Seven Brides for Seven Brothers: The Musical

By Paul Moffett

It's not everyday that you see someone perform the jump-through-the-spinning lariat trick - in fact, you probably only remember it from those old films of Will Rogers - but you can see it done at the Derby Dinner Playhouse, by Bill Hanna.

There are other flashy physical stunts that the large cast of "Seven Brides for Seven Brothers" pull off, but the lariat is the topper in a staging that must be as healthy for actors as an aerobics session. Throughout the play there is much furious dashing about by everyone, if not as part of the immediate action, then as part of the stage crew carrying props on or off while someone else takes a solo.

The movie was Pacific Northwest-sized and scaling down the action to fit the Derby Dinner stage was like using a redwood for a bonsai. Not as huge as you might expect but pretty and workable in its own way.

With the book by Lawrence Kasha and David Landay, lyrics by Johnny Mercer, music by Gene de Paul and new songs by Al Kasha and Joel Hirschhorn, "Seven Brides for Seven Brothers" followed the unusual road of being first a movie, then a musical, quite the reverse of normal. As producer Bekki Jo Schneider noted at the beginning of the evening, it took some additional acts of creative pruning and stuffing to put the musical on the Derby Dinner stage.

Melissa Combs as Milly managed to carry off what in the latter quarter of the 20th Century is a peculiar role: young woman as wise matron, guiding not only the six rambunctious brothers of her husband to an increased maturity but the brides as well. It required a large voice to make it work. Combs has one and she used it to good effect.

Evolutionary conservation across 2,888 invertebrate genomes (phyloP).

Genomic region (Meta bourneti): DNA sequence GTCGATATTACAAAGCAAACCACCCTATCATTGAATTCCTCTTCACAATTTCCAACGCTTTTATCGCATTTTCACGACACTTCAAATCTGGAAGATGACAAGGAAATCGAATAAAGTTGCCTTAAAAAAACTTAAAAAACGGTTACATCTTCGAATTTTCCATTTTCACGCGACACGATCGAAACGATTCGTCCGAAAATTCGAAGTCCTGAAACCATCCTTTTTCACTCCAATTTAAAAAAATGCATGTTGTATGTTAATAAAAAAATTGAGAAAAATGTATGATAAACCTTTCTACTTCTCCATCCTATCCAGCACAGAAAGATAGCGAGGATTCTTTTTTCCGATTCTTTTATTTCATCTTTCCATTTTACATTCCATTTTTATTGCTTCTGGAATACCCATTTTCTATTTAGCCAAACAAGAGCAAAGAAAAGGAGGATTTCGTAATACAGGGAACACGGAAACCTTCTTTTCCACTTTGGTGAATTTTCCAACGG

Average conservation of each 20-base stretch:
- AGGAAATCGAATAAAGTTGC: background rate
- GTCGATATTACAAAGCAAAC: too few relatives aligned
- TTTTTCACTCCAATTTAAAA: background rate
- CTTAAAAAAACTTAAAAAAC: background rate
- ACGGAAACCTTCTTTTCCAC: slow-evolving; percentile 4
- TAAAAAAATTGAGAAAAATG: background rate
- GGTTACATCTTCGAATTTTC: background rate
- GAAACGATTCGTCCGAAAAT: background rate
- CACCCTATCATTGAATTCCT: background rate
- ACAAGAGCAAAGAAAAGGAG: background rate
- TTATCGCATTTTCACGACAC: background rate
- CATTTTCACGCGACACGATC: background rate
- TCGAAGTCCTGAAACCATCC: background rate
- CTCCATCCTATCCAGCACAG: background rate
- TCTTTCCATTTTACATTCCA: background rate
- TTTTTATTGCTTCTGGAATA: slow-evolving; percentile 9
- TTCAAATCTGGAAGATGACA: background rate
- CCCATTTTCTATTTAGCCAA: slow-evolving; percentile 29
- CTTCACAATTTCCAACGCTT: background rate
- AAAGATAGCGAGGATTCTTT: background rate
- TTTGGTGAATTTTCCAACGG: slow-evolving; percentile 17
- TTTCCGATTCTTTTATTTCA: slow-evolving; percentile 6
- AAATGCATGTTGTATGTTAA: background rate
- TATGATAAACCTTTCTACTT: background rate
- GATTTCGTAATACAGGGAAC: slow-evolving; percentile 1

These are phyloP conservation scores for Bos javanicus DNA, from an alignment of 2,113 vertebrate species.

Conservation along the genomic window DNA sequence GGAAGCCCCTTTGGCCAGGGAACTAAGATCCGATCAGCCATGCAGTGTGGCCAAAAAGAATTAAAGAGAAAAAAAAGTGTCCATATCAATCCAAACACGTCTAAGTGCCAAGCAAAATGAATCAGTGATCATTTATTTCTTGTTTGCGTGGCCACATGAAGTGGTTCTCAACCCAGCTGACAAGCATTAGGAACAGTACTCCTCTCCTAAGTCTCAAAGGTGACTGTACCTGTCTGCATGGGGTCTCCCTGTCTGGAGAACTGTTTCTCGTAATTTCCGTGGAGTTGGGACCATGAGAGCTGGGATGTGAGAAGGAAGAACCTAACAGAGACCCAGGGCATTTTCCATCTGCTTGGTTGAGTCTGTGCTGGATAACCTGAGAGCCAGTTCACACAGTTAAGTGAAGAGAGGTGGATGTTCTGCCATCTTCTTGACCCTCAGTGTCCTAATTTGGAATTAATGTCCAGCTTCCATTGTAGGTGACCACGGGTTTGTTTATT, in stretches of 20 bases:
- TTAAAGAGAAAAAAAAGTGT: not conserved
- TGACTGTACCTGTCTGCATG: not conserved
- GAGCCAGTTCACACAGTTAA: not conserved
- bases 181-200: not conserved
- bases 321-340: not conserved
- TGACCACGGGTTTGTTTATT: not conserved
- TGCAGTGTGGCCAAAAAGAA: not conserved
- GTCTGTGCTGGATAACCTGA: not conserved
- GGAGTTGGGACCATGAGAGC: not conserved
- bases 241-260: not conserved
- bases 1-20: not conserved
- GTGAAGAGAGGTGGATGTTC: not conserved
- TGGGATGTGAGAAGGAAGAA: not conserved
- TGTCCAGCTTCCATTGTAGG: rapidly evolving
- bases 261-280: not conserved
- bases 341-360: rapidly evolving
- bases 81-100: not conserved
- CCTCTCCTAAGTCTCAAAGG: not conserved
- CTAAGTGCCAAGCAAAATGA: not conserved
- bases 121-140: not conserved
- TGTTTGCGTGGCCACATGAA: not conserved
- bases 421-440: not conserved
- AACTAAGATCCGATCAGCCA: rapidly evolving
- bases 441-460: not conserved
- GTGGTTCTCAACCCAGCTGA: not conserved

John Sartor as Adam, the oldest brother who goes to town to find a wife and returns with Millie, did not manage to give his character the self-confidence that the role demanded. Rather, his portrayal of Adam was swaggering and insouciant and seemed more to draw the character as inept and pigheaded than stubborn for principle's sake.

Of course, it might be that the role was correctly drawn. The plot, which, if attempted as a current production, would have arrests warrants for kidnap and sexual assault floating across the stage instead of the errant piece of sheet music that fluttered down from above, was simply unbelievable except as a period piece viewed through gauze.

"Seven Brides" works on that level, however, and the physical enthusiasm with which the cast carried out the directions of Dudley Saunders and the choreography of Barbara Cullen made it happen. Indeed, it certainly looked as though the cast was having a fun time and that usually translates into a fun time for the audience.

"Seven Brides for Seven Brothers" will run through July 14 at the Derby Dinner Playhouse.